Another challenge with IT is the analytical and systematized nature of the work. This can lead to an over-reliance on digital systems.
We may look for or create systems to track every nuance of information and this can lead to over-systemization. The more complicated a system, the more difficult it is to maintain and teach others.
If your system requires too many steps to see your work or communicate with your team, too many pieces of software, too many places to look, and require extensive oversight, the system will breakdown at the most critical times – when work gets busy or chaotic.
Before adding any new steps or processes into a system, ensure that you cannot either, a) do without that process or system or, b) that it cannot be managed in an existing part of the system.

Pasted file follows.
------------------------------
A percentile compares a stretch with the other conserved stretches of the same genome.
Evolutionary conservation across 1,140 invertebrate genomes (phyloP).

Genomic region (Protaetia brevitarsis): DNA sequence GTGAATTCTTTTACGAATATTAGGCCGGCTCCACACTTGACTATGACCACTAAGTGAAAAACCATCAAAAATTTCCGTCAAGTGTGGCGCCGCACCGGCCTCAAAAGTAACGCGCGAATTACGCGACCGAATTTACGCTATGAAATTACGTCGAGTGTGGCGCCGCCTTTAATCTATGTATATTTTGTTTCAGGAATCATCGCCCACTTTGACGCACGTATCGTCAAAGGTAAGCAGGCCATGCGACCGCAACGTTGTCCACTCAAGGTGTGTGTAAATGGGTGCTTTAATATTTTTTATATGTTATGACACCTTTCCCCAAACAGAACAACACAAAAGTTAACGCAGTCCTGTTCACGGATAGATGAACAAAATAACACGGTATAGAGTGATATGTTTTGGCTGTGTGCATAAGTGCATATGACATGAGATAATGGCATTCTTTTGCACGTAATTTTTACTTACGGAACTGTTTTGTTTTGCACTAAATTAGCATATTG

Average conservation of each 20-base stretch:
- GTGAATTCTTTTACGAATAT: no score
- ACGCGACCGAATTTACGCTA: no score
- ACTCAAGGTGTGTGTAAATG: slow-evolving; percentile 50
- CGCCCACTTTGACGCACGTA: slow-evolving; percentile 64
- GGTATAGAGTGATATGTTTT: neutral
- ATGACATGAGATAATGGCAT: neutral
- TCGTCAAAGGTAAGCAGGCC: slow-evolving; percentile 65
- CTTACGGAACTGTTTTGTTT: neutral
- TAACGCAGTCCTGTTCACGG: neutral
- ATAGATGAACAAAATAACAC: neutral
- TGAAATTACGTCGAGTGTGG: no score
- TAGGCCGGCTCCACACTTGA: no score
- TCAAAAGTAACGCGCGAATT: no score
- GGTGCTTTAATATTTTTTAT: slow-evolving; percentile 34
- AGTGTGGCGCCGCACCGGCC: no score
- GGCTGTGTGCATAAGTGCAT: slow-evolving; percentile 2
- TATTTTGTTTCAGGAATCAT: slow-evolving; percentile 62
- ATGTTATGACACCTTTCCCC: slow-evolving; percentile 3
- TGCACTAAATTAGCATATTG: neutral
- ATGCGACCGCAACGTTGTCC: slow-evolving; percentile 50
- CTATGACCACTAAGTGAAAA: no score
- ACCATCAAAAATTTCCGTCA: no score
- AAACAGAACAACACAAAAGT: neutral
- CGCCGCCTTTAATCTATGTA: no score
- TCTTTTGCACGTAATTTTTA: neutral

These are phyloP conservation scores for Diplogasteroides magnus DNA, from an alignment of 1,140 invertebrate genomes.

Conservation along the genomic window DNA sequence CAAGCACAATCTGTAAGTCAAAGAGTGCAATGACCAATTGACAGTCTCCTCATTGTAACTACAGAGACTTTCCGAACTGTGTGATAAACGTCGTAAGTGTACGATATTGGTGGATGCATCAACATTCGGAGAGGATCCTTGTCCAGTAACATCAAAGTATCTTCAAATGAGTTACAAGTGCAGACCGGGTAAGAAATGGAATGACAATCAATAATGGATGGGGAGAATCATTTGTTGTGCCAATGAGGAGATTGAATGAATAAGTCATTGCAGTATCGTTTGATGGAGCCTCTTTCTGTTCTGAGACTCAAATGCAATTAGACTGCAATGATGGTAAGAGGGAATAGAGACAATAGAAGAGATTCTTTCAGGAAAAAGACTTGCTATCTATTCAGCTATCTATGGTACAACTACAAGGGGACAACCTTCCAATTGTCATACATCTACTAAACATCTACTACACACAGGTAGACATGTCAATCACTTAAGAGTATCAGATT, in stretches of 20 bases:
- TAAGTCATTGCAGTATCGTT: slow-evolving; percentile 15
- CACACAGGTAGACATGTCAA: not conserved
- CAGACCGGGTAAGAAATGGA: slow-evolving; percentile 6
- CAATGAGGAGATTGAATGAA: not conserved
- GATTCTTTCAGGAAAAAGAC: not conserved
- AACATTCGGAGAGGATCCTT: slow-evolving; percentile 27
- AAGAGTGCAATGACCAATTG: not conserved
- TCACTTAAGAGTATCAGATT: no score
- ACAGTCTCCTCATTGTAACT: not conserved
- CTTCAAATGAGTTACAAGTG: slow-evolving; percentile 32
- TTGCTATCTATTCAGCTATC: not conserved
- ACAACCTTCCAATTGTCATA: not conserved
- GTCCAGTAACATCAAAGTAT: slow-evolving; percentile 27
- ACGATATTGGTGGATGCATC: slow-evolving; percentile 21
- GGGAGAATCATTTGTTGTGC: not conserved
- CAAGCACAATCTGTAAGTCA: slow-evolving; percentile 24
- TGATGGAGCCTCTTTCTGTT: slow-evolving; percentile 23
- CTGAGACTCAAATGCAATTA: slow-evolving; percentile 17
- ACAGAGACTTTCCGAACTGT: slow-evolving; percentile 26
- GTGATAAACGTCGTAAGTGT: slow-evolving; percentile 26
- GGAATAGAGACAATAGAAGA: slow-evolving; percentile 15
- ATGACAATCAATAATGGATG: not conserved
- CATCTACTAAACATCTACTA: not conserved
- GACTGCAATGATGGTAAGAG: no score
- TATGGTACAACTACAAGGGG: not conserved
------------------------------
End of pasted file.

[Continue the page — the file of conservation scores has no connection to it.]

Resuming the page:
3) Put project tasks on your calendar quickly
Rather than using a to-do list, move tasks to your calendar as set-time appointments. Blocking out time on the calendar for project work is critical.
Often, we only use the calendar for meetings and other appointments. But making your project tasks a calendar item forces you to address them at specific times. This is one of the most important lessons I’ve learned. I even place phone calls onto my calendar as appointments.
4) Review your calendar weekly and daily
I have an appointment with myself every Sunday evening. It is a preview of the coming week. I use it to look back over the previous week, move anything forward that was not accomplished the week prior, and I establish project work appointments, phone calls and meetings.
I also do a cursory preview and review of my calendar each morning and evening. By the time I get to my weekly review on Sunday evening, most incomplete items from the prior week are already moved and much of my week’s project work is scheduled.
Remember, your calendar is your benevolent dictator. If you use it properly, it will tell you what you need to work on.